The measures would require a five-day waiting period for gun purchases. They will also be next-to-impossible to enact this year.
About two dozen bills have been floating around the General Assembly this year that would either curb or expand gun rights. Not a single one of them has gotten a vote in the House or Senate.
However, the mass killing from March 16 spurred three new virtually identical bills to require a five-day waiting period for gun sales in Georgia. Police say the alleged gunman, Robert Aaron Long, purchased the murder weapon that same day.
"The intent is to allow that impulsivity or that rage or anger to subside" prior to the purchase, said state Rep. Sam Park (D-Lawrenceville), a sponsor of one of the bills.
"It's going to build in a cooling off people for people who are suicidal, murderous, this kind of thing," said state Sen. Michelle Au (D-Johns Creek), sponsor of another of the bills. "No one should need to get a gun that same day."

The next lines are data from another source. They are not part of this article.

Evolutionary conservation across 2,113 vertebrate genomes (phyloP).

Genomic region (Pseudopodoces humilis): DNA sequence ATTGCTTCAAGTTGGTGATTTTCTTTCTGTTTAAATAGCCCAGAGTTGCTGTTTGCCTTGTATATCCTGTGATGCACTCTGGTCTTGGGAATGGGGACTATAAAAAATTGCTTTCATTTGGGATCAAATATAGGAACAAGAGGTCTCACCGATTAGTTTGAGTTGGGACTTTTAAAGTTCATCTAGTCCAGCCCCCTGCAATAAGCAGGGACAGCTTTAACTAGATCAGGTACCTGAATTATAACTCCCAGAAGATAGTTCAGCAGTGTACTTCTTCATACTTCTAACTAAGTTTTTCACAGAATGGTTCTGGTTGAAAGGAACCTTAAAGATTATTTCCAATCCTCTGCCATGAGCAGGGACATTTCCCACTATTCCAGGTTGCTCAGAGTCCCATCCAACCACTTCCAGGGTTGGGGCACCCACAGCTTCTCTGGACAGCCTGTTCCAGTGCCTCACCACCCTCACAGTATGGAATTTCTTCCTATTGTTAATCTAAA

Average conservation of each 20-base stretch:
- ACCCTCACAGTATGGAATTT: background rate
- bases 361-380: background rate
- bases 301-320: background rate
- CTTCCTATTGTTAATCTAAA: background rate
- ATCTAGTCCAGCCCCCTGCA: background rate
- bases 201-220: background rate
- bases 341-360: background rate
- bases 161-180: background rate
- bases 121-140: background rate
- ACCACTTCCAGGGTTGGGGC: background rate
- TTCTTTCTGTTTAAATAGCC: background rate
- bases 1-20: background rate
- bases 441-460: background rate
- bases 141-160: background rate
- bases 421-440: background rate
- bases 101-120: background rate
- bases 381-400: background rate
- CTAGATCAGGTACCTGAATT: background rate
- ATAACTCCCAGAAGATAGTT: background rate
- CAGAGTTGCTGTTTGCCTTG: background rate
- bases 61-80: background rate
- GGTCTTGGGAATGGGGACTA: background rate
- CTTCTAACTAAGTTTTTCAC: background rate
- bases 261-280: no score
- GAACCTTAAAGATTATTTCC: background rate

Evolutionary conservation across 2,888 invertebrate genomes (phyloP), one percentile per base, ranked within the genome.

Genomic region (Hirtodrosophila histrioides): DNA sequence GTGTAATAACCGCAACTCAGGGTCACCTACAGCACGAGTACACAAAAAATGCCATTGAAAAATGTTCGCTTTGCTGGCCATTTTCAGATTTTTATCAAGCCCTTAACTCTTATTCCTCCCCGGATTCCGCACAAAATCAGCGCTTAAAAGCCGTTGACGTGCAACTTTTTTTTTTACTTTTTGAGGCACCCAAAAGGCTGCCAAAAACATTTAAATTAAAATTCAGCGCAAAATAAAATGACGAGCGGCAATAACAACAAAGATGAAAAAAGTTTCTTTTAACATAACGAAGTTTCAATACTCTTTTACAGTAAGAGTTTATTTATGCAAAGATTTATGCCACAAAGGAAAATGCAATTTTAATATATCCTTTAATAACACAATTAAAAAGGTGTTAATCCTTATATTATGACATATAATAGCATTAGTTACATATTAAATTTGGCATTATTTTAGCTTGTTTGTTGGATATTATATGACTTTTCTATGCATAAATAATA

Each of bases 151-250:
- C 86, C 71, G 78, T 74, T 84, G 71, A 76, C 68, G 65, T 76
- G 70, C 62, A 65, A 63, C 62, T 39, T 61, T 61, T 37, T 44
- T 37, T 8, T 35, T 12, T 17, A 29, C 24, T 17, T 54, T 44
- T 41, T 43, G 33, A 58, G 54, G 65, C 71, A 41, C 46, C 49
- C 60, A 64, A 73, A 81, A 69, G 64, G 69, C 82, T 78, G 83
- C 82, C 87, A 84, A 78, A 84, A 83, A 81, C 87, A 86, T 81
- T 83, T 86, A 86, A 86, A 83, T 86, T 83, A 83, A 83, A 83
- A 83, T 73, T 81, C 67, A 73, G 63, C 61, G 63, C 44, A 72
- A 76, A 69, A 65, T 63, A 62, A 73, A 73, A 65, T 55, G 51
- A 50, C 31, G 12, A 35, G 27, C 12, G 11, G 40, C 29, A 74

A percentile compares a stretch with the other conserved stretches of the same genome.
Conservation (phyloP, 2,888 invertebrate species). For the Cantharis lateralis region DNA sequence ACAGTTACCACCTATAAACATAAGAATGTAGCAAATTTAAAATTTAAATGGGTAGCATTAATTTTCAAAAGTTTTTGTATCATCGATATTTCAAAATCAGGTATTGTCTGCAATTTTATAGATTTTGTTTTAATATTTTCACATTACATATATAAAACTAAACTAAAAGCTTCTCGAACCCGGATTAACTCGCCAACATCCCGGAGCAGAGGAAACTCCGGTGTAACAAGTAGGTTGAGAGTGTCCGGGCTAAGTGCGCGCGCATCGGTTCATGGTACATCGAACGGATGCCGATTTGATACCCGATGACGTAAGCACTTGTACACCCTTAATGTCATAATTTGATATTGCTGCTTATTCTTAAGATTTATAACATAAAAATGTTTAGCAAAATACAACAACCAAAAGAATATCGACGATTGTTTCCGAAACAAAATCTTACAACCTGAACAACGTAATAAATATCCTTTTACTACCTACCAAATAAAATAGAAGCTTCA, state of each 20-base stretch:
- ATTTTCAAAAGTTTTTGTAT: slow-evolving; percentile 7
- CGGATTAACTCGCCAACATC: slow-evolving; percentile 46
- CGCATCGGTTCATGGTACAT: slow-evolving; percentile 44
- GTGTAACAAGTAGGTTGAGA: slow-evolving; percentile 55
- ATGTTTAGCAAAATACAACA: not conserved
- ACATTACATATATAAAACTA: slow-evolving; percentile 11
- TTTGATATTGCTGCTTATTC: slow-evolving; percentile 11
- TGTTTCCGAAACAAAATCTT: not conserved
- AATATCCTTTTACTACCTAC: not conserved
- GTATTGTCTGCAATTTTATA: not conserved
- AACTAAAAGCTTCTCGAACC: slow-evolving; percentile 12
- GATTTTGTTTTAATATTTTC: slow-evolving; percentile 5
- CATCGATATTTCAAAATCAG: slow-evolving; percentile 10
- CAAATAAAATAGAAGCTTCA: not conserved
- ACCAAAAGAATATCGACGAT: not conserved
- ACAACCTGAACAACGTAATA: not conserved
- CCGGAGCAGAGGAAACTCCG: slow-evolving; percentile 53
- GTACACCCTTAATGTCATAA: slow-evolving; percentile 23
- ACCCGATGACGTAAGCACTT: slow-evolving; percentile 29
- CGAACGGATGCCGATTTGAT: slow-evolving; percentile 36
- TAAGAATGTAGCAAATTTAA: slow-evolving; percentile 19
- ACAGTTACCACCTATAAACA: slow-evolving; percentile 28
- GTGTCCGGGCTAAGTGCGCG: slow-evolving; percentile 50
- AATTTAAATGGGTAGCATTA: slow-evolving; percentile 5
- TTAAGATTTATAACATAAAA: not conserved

Yet the Georgia legislature has protected gun rights for generations. The state’s governor, Brian Kemp, ran for office holding a shotgun in one of his commercials.
Pro-gun lawmakers 11Alive approached at the Capitol Tuesday said they would decline to discuss their opposition to such restrictions out of respect for the victims of the killings.
Even the bills’ sponsors acknowledged that any newly-introduced legislation has virtually no chance to pass before adjournment next week.
"I think this is the time we need to start examining what kind of culture we want to be," Sen. Au said, "and what we want to prioritize in our legislation and focus on gun safety going forward."
But going forward may mean years – as long as Democrats remain the minority party in the Georgia legislature.